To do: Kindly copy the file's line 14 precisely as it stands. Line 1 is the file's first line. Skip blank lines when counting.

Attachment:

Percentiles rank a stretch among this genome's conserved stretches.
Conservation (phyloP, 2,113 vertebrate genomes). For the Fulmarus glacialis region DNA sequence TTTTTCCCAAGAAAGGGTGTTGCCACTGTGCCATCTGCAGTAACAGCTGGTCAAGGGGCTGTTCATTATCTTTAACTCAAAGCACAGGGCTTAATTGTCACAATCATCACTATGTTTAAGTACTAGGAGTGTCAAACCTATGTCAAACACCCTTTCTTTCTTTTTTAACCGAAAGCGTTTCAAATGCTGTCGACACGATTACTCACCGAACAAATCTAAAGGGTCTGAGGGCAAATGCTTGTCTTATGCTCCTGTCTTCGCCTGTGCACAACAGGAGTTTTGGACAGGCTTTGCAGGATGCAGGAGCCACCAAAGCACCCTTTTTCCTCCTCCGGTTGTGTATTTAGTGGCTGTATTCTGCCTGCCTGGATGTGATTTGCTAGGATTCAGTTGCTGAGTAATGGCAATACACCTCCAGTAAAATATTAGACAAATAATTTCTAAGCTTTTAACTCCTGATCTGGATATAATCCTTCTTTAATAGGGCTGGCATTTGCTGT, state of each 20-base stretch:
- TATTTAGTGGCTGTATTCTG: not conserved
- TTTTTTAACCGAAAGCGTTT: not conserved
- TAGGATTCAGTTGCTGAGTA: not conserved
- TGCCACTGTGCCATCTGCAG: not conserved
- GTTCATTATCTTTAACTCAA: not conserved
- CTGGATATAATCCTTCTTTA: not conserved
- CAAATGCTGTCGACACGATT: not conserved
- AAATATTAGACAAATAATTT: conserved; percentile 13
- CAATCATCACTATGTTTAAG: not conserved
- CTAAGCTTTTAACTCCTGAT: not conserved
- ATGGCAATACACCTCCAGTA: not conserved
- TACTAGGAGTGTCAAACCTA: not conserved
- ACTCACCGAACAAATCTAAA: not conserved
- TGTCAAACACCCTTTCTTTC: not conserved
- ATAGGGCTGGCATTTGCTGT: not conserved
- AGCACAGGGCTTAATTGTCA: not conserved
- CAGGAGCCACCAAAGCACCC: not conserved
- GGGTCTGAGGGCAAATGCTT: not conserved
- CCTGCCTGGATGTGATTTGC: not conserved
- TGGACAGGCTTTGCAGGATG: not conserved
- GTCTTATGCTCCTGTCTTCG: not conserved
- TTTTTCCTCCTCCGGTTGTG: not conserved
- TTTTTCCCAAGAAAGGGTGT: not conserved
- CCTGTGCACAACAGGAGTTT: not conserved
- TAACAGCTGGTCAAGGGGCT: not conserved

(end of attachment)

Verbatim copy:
- TACTAGGAGTGTCAAACCTA: not conserved